Homily – Fr. Jenish

“Who was Jesus?”, and “Who is Jesus?” These are the most basic questions we can ask about him. According to Matthew, Jesus put this question to his first followers: “Who do people say the Son of Man is?” (8:17).

Next, Jesus asks a second question, this time one that invites his followers to take a personal stand, and state what Jesus means to them: “But you,” he says, “who do you say I am?” (8:29). Peter answers for his group: “You are the Christ [the Messiah], the Son of the living God.”

Certainly, Jesus was not concerned about his popularity among the people. What he really wanted to know was, whether each of his disciples fully understood him.

Jesus was, in fact, asking his disciples of their understanding about his relationship to God and his relationship to the human race.

This is a personal question to each of us and demands a personal answer. It is a critical question that calls us to commit ourselves one way or the other.

Perhaps it is worth reflecting today these questions: Do we know Jesus Personally? And what do we know of Him? To know Jesus personally is to respond to his message and therefore to change our lives and become better human persons. Knowing him also involves an experience of his presence, friendship, imitation, trust and prayer in our daily lives.

The knowledge which comes from a personal relationship with him gives rise to a desire, and perhaps even a yearning, a hunger and a craving, to know more about him, to learn more about his values and the way he lived his life. This, in turn, will enable us to make a personal and decisive commitment to become partners in building God’s kingdom.  But this can not be achieved by our own merit, but this faith is a gift from God.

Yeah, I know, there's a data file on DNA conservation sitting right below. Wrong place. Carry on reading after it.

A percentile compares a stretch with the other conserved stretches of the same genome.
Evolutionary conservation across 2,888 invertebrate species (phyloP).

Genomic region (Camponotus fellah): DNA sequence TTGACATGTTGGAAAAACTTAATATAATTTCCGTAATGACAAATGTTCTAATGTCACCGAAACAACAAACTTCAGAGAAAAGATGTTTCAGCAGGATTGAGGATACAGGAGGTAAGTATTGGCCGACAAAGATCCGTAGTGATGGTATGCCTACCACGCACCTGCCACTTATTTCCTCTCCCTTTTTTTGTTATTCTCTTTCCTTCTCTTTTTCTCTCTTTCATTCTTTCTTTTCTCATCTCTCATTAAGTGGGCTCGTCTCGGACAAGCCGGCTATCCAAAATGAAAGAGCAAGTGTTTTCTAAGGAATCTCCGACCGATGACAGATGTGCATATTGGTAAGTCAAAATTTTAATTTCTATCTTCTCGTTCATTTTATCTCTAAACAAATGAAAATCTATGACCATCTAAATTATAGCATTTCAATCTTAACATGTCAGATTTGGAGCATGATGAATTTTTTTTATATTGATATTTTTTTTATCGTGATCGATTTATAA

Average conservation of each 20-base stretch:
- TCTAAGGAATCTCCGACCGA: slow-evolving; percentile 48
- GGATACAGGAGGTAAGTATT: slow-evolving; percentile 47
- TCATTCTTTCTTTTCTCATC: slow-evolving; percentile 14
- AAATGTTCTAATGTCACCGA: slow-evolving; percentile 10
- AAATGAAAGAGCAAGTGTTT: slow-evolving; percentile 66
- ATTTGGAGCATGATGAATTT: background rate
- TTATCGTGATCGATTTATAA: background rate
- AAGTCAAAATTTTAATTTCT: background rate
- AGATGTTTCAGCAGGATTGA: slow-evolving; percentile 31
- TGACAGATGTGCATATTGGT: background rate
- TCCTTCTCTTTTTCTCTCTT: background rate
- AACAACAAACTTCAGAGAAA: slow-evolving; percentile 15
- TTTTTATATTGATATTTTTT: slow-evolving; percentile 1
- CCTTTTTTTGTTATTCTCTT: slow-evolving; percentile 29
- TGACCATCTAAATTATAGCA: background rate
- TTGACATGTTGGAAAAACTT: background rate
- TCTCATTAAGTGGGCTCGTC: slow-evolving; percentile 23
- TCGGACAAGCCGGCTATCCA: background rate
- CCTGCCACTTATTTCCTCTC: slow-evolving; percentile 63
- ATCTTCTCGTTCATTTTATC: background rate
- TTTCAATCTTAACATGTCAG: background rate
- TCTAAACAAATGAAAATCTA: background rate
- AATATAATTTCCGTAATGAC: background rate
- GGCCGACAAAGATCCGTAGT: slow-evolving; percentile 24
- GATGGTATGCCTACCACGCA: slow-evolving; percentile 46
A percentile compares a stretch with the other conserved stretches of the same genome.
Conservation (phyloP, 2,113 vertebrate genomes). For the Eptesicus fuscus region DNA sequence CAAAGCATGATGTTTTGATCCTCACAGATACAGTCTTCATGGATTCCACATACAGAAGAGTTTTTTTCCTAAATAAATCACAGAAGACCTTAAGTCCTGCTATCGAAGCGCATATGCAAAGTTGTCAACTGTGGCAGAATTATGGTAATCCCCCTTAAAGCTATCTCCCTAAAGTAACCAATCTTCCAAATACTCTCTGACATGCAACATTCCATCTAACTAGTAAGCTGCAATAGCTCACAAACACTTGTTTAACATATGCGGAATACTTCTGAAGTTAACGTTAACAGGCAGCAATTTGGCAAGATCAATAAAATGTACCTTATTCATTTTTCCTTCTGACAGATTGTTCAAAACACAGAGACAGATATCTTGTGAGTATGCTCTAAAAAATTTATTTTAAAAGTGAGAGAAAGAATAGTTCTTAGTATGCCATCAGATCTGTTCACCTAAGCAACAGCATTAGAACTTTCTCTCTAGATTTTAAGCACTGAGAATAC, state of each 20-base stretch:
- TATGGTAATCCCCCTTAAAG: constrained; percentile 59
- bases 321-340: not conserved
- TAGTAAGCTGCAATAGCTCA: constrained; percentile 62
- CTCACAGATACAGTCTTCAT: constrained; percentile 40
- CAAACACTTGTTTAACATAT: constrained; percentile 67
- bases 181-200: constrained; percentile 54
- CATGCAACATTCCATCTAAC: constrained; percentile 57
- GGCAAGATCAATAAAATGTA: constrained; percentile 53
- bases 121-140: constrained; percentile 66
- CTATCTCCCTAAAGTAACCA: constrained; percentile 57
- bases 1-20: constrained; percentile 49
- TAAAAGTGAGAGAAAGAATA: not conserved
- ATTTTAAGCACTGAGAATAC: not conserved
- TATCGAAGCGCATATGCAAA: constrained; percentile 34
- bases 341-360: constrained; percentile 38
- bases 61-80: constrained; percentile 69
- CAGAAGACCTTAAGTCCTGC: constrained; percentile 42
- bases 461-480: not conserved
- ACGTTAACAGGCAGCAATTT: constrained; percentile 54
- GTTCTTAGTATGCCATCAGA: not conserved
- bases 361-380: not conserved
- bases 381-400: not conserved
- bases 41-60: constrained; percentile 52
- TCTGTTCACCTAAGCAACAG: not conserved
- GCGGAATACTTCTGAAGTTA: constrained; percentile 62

I got to know this particular young man who did his bachelors in theological studies in a Salesian institute near our seminary in Bangalore, India. We used to chat quite often since he used to join my Passionist community of brothers mainly for sports. Both his parents were Hindus and followed Hinduism as their religion. But he was brought up in Christian faith by his godparents who were Catholics. Both his parents and his godparents were present for his ordination to the priesthood. I was fortunate to witness his ordination as a friend. In his thanksgiving speech one sentence that captured my attention when he said, I love my parents for allowing me to love this Jesus and embrace this gift of faith. And he never stopped loving Jesus. This young priest continues to do his missionary work in rural parts of Karnataka, in India.

I wondered, is his faith in Jesus, not a gift? I believe it is. And this Faith, he wished to share with the people he came across.

In the gospel today we hear of a gift peter received. Jesus said to Peter, you are a happy man because it was not flesh and blood that revealed this to you, but my father in heaven.

Peter was chosen to have this knowledge of Christ by God. Thus at the end of the day, it is a gift of faith from God that draws one completely to Jesus Christ, the faith that sees the invisible. We should consider ourselves as chosen blessed to have shared this faith in Jesus though we fail to keep it going many times.

Even peter failed to keep this God-given faith and knowledge of Christ time and again especially when he denied Jesus three times.

But that was not the end of the story. This faith was restored time and again, it was completely restored after the resurrection.

This faith will grow stronger if we can find time to encounter this Christ in our meditation on the scriptures, in the eucharist and in the people we meet. This deepening faith is daily exercise. With that in mind, we continue the liturgy.